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The US Bicentennial quarter is an example of a circulating commemorative coin. It is one of the most common commemorative coins, with over 1.6 billion minted,[1] and as a result is still in regular circulation.

A commemorative coin is a coin issued to commemorate some particular event or issue with a distinct design with reference to the occasion on which they were issued. Many coins of this category serve as collector's items only, although some countries also issue commemorative coins for regular circulation.


Commemorative coins can be seen as being of one of three types:


Coin issued during the reign of Roman emperor Lucius Verus (161–169) to celebrate his victory against Vologases IV of Parthia. The reverse shows the mourning personification of Armenia.

Historically, the coins issued by any state have always reflected the current political or economic situation. Many ancient and pre-modern coins certainly commemorate events in contemporary times. For instance, Roman coins often have references to military campaigns and the defeat of foreign powers. These reverse types often symbolically represent the subordination of recently conquered territories to Roman authority. Such coins are examples of ancient political propaganda. The Roman Empire may be represented by a proud warrior 'raising' an undersized figure, representing the defeated enemy.

Throughout history, coins have commonly been issued on special occasions, without necessarily citing that occasion explicitly. In some cases, emergency money have been issued under unfavourable conditions, such as a city under siege. Such emergency coins were issued in Vienna in 1529, while the city was besieged by the troops of the Ottoman Empire. Due to the conditions at the time, such coins are frequently minted on square flans, rather than round ones (it was easier and quicker to produce a square flan than a round one). European square coins of this era are known by their German name 'klippe'. Coins might also be issued with the specific purpose of financing a military campaign, or for the payment of tribute or war indemnity by a feudal lord to his sovereign.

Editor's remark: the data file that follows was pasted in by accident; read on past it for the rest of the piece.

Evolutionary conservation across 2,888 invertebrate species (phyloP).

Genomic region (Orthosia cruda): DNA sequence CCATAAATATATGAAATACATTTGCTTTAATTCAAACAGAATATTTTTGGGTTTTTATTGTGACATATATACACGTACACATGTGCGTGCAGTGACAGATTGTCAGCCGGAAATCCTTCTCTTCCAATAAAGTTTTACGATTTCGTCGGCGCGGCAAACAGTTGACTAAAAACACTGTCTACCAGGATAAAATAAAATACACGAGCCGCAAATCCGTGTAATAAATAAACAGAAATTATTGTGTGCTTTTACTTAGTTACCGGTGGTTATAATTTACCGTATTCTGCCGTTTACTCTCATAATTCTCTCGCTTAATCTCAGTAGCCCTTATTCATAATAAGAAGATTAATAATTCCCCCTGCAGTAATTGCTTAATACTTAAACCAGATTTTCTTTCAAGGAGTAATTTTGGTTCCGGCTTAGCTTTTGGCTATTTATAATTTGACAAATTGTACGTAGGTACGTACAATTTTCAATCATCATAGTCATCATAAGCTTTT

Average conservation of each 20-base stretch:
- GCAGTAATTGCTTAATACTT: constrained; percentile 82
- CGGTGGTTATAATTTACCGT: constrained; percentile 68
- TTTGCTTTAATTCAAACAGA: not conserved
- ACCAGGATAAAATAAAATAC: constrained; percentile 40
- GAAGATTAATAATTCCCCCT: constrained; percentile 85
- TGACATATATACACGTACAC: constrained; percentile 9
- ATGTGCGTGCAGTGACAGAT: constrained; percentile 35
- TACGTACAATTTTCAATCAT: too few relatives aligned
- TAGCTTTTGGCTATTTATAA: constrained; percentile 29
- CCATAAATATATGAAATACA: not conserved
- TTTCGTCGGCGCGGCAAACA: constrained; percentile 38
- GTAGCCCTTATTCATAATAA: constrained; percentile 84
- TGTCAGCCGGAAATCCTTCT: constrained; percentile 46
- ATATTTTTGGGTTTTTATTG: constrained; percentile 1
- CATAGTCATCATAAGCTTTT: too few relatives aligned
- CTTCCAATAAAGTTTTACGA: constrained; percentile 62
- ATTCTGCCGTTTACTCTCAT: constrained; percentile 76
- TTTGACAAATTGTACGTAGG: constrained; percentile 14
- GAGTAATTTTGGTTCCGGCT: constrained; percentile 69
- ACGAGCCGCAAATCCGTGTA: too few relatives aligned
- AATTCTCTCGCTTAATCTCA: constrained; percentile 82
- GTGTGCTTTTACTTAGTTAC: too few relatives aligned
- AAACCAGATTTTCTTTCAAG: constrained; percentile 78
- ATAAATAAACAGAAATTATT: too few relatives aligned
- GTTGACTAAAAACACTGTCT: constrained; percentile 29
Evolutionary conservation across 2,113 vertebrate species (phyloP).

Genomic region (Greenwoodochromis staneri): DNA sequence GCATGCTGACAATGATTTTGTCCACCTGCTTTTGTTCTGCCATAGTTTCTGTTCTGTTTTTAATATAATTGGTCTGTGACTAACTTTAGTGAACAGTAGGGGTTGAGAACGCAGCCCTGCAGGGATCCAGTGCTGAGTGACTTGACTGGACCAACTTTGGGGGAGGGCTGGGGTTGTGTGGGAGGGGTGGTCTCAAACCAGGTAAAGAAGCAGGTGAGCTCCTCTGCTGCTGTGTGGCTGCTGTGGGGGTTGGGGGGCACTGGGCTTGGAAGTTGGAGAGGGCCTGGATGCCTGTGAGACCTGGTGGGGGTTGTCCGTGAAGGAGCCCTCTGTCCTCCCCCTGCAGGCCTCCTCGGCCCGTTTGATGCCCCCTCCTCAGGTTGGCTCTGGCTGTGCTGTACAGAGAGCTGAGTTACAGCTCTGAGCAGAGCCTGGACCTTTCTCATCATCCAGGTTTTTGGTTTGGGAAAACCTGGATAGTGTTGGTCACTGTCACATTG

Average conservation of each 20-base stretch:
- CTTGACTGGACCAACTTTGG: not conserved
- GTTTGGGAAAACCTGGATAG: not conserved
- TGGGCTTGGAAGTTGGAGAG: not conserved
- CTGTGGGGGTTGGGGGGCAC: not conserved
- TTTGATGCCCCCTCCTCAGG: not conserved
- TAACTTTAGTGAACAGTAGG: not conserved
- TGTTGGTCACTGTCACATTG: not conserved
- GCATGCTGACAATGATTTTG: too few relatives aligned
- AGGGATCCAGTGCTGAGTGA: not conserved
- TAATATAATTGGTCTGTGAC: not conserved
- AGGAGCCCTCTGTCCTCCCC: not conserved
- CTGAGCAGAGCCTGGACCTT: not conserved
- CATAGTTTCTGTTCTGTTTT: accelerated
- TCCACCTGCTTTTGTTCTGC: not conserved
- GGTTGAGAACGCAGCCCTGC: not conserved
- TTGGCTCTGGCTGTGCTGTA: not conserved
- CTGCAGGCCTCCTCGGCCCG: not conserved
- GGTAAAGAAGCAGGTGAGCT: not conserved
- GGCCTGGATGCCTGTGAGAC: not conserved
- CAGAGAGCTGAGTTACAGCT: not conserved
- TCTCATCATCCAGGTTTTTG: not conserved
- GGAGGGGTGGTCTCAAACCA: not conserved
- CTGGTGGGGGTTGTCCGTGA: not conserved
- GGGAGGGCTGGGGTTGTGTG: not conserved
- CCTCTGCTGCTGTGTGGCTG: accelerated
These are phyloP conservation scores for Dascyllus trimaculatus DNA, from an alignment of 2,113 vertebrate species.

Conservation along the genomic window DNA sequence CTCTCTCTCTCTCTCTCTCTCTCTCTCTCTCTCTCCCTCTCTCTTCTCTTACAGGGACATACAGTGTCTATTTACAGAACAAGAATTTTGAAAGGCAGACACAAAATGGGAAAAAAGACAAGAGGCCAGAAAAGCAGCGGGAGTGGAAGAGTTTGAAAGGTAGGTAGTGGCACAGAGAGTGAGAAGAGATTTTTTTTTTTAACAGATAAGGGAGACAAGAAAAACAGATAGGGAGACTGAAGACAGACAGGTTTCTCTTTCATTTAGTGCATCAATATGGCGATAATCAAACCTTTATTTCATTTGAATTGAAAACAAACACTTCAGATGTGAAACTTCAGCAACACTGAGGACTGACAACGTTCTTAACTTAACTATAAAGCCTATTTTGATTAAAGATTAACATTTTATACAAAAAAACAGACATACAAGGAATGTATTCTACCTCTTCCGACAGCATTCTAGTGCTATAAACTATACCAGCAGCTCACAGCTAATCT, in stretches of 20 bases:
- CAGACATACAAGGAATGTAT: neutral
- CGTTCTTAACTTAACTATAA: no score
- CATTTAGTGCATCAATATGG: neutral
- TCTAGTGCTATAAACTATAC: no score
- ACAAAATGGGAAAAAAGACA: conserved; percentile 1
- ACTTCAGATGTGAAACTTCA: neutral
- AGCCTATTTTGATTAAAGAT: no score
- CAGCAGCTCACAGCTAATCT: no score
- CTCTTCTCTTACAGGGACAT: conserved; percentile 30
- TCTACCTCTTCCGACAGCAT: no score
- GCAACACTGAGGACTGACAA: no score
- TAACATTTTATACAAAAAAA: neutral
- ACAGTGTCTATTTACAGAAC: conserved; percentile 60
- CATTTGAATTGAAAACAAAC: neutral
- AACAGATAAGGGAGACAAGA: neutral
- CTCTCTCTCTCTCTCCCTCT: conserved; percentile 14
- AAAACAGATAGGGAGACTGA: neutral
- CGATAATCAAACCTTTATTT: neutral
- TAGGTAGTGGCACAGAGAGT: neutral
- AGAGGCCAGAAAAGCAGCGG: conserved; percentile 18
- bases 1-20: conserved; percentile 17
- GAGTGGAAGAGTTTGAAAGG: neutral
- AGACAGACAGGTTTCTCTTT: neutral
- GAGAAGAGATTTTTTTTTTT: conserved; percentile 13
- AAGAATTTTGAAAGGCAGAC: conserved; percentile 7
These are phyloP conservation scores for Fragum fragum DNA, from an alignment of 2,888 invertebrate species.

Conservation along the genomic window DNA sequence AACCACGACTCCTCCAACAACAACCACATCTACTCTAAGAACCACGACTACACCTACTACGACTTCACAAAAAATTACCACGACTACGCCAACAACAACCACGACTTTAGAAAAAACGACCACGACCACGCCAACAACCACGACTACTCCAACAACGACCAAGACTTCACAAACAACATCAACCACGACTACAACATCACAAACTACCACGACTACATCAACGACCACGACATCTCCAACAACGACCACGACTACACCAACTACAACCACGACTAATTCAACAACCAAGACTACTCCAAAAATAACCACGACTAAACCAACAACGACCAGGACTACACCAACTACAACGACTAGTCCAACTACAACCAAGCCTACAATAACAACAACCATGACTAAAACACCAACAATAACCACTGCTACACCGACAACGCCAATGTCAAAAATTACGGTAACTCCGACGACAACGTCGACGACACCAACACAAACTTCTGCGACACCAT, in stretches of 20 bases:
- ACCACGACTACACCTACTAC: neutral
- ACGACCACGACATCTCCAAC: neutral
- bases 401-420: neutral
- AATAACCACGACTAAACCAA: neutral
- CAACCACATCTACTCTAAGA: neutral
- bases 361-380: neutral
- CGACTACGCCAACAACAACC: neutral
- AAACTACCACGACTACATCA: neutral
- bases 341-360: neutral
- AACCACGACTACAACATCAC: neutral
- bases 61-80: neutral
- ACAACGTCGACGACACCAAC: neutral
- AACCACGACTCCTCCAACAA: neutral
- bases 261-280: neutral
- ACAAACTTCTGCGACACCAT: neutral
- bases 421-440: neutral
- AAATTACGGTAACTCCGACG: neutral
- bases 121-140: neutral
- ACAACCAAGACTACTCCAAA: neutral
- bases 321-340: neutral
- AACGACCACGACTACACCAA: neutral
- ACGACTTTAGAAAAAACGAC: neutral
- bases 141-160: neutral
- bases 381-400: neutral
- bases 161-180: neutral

During recent centuries, specially prepared coins have been issued to proclaim the coronation of a new monarch. Such coins are known as 'largesse' coins. This type of coins were issued in India during the Mughal era (the 'nisar' coinage), and in Europe in the age of absolutism. In Europe, such coins were scattered from the royal chariot, to achieve attention and applause from the public. In Sweden, coins of this type were issued as late as 1873 (known as "kastpenning").

Denmark two kroner coin issued in 1912 commemorating the accession in that year of king Christian X. The king’s late father, Frederik VIII is depicted on the reverse.

During the era of the formation of the European nation states, the issuance of special coins explicitly commemorating various events became increasingly common. These coins were frequently devised to establish a public notion of nationhood, and also to honor the ruling monarch and his dynasty. During the economically exhausting Napoleonic wars, a one sixth rigsdaler was issued in Denmark from voluntary contributions from the public, intended to finance the creation of a new fleet. Another notable coin is the Prussian thaler of 1871, commemorating the victory of the Franco-Prussian war, opening the gates for the Prussian king to be crowned as Emperor of the unified German nation. After the (political and monetary) unification of Germany, some German states continued issuing separate coins on special occasions, such as the jubilee of a ruling monarch. The issuance of these royal jubilee coins became common throughout Europe in the late 19th and early 20th century. In some cases, these became collector items already at the time of their minting.